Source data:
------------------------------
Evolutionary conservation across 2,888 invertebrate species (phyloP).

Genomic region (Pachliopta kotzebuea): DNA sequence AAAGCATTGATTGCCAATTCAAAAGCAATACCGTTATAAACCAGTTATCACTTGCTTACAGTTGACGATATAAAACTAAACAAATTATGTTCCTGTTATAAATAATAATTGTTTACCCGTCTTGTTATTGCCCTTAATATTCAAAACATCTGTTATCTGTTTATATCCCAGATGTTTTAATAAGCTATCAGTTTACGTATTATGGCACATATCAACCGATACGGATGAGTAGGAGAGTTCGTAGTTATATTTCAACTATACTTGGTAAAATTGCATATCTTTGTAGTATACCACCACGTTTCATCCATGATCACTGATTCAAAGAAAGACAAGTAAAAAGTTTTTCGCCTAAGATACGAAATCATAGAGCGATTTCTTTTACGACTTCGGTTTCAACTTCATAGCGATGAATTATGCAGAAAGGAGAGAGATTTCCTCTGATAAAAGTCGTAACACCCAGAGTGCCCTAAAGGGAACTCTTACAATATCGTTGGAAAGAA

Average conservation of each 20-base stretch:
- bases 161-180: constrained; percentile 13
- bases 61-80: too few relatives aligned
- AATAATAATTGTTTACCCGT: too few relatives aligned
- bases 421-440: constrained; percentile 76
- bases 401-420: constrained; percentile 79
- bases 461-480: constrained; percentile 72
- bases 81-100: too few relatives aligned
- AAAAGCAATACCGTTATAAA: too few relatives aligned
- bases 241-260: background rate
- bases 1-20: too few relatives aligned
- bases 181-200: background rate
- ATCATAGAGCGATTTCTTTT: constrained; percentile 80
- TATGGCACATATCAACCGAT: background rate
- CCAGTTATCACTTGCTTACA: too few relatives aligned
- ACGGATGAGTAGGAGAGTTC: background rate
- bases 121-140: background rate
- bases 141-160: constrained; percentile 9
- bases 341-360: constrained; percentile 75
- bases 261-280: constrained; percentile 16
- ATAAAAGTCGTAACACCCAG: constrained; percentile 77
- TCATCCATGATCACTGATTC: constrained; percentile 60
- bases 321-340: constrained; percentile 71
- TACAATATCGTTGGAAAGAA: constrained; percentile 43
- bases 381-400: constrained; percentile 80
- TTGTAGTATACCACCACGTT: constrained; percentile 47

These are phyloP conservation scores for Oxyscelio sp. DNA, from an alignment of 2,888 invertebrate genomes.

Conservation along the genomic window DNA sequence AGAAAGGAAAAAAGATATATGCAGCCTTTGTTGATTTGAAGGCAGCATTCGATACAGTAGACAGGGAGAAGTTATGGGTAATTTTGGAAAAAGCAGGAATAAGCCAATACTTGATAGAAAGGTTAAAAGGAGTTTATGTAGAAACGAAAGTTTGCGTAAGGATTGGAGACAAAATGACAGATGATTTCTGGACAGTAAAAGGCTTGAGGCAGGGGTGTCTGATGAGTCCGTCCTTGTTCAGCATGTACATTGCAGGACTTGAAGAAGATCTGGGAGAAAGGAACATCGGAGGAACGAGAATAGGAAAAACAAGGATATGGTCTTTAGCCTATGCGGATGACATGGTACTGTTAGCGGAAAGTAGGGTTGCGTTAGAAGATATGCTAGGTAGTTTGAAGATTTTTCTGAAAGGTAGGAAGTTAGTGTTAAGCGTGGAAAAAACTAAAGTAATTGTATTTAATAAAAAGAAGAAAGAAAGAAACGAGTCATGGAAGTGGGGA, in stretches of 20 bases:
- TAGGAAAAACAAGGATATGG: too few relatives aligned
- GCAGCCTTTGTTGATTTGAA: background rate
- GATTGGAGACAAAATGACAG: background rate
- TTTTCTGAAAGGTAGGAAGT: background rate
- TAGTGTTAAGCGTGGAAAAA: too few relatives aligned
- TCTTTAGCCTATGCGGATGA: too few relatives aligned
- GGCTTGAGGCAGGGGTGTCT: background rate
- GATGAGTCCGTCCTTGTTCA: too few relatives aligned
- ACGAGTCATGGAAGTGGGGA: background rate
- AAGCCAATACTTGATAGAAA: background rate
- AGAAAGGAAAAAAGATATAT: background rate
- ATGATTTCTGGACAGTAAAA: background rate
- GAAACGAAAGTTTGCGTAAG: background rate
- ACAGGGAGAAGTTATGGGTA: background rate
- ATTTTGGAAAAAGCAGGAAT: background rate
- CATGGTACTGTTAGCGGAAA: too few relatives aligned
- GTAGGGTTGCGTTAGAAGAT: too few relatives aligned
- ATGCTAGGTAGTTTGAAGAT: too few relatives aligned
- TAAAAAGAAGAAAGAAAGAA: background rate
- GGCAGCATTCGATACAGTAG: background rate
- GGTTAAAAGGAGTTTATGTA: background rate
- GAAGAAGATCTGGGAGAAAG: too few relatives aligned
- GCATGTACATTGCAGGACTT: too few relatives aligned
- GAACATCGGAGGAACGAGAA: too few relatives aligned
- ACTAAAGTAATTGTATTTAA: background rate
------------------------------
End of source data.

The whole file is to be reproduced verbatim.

Evolutionary conservation across 2,888 invertebrate species (phyloP).

Genomic region (Pachliopta kotzebuea): DNA sequence AAAGCATTGATTGCCAATTCAAAAGCAATACCGTTATAAACCAGTTATCACTTGCTTACAGTTGACGATATAAAACTAAACAAATTATGTTCCTGTTATAAATAATAATTGTTTACCCGTCTTGTTATTGCCCTTAATATTCAAAACATCTGTTATCTGTTTATATCCCAGATGTTTTAATAAGCTATCAGTTTACGTATTATGGCACATATCAACCGATACGGATGAGTAGGAGAGTTCGTAGTTATATTTCAACTATACTTGGTAAAATTGCATATCTTTGTAGTATACCACCACGTTTCATCCATGATCACTGATTCAAAGAAAGACAAGTAAAAAGTTTTTCGCCTAAGATACGAAATCATAGAGCGATTTCTTTTACGACTTCGGTTTCAACTTCATAGCGATGAATTATGCAGAAAGGAGAGAGATTTCCTCTGATAAAAGTCGTAACACCCAGAGTGCCCTAAAGGGAACTCTTACAATATCGTTGGAAAGAA

Average conservation of each 20-base stretch:
- bases 161-180: constrained; percentile 13
- bases 61-80: too few relatives aligned
- AATAATAATTGTTTACCCGT: too few relatives aligned
- bases 421-440: constrained; percentile 76
- bases 401-420: constrained; percentile 79
- bases 461-480: constrained; percentile 72
- bases 81-100: too few relatives aligned
- AAAAGCAATACCGTTATAAA: too few relatives aligned
- bases 241-260: background rate
- bases 1-20: too few relatives aligned
- bases 181-200: background rate
- ATCATAGAGCGATTTCTTTT: constrained; percentile 80
- TATGGCACATATCAACCGAT: background rate
- CCAGTTATCACTTGCTTACA: too few relatives aligned
- ACGGATGAGTAGGAGAGTTC: background rate
- bases 121-140: background rate
- bases 141-160: constrained; percentile 9
- bases 341-360: constrained; percentile 75
- bases 261-280: constrained; percentile 16
- ATAAAAGTCGTAACACCCAG: constrained; percentile 77
- TCATCCATGATCACTGATTC: constrained; percentile 60
- bases 321-340: constrained; percentile 71
- TACAATATCGTTGGAAAGAA: constrained; percentile 43
- bases 381-400: constrained; percentile 80
- TTGTAGTATACCACCACGTT: constrained; percentile 47

These are phyloP conservation scores for Oxyscelio sp. DNA, from an alignment of 2,888 invertebrate genomes.

Conservation along the genomic window DNA sequence AGAAAGGAAAAAAGATATATGCAGCCTTTGTTGATTTGAAGGCAGCATTCGATACAGTAGACAGGGAGAAGTTATGGGTAATTTTGGAAAAAGCAGGAATAAGCCAATACTTGATAGAAAGGTTAAAAGGAGTTTATGTAGAAACGAAAGTTTGCGTAAGGATTGGAGACAAAATGACAGATGATTTCTGGACAGTAAAAGGCTTGAGGCAGGGGTGTCTGATGAGTCCGTCCTTGTTCAGCATGTACATTGCAGGACTTGAAGAAGATCTGGGAGAAAGGAACATCGGAGGAACGAGAATAGGAAAAACAAGGATATGGTCTTTAGCCTATGCGGATGACATGGTACTGTTAGCGGAAAGTAGGGTTGCGTTAGAAGATATGCTAGGTAGTTTGAAGATTTTTCTGAAAGGTAGGAAGTTAGTGTTAAGCGTGGAAAAAACTAAAGTAATTGTATTTAATAAAAAGAAGAAAGAAAGAAACGAGTCATGGAAGTGGGGA, in stretches of 20 bases:
- TAGGAAAAACAAGGATATGG: too few relatives aligned
- GCAGCCTTTGTTGATTTGAA: background rate
- GATTGGAGACAAAATGACAG: background rate
- TTTTCTGAAAGGTAGGAAGT: background rate
- TAGTGTTAAGCGTGGAAAAA: too few relatives aligned
- TCTTTAGCCTATGCGGATGA: too few relatives aligned
- GGCTTGAGGCAGGGGTGTCT: background rate
- GATGAGTCCGTCCTTGTTCA: too few relatives aligned
- ACGAGTCATGGAAGTGGGGA: background rate
- AAGCCAATACTTGATAGAAA: background rate
- AGAAAGGAAAAAAGATATAT: background rate
- ATGATTTCTGGACAGTAAAA: background rate
- GAAACGAAAGTTTGCGTAAG: background rate
- ACAGGGAGAAGTTATGGGTA: background rate
- ATTTTGGAAAAAGCAGGAAT: background rate
- CATGGTACTGTTAGCGGAAA: too few relatives aligned
- GTAGGGTTGCGTTAGAAGAT: too few relatives aligned
- ATGCTAGGTAGTTTGAAGAT: too few relatives aligned
- TAAAAAGAAGAAAGAAAGAA: background rate
- GGCAGCATTCGATACAGTAG: background rate
- GGTTAAAAGGAGTTTATGTA: background rate
- GAAGAAGATCTGGGAGAAAG: too few relatives aligned
- GCATGTACATTGCAGGACTT: too few relatives aligned
- GAACATCGGAGGAACGAGAA: too few relatives aligned
- ACTAAAGTAATTGTATTTAA: background rate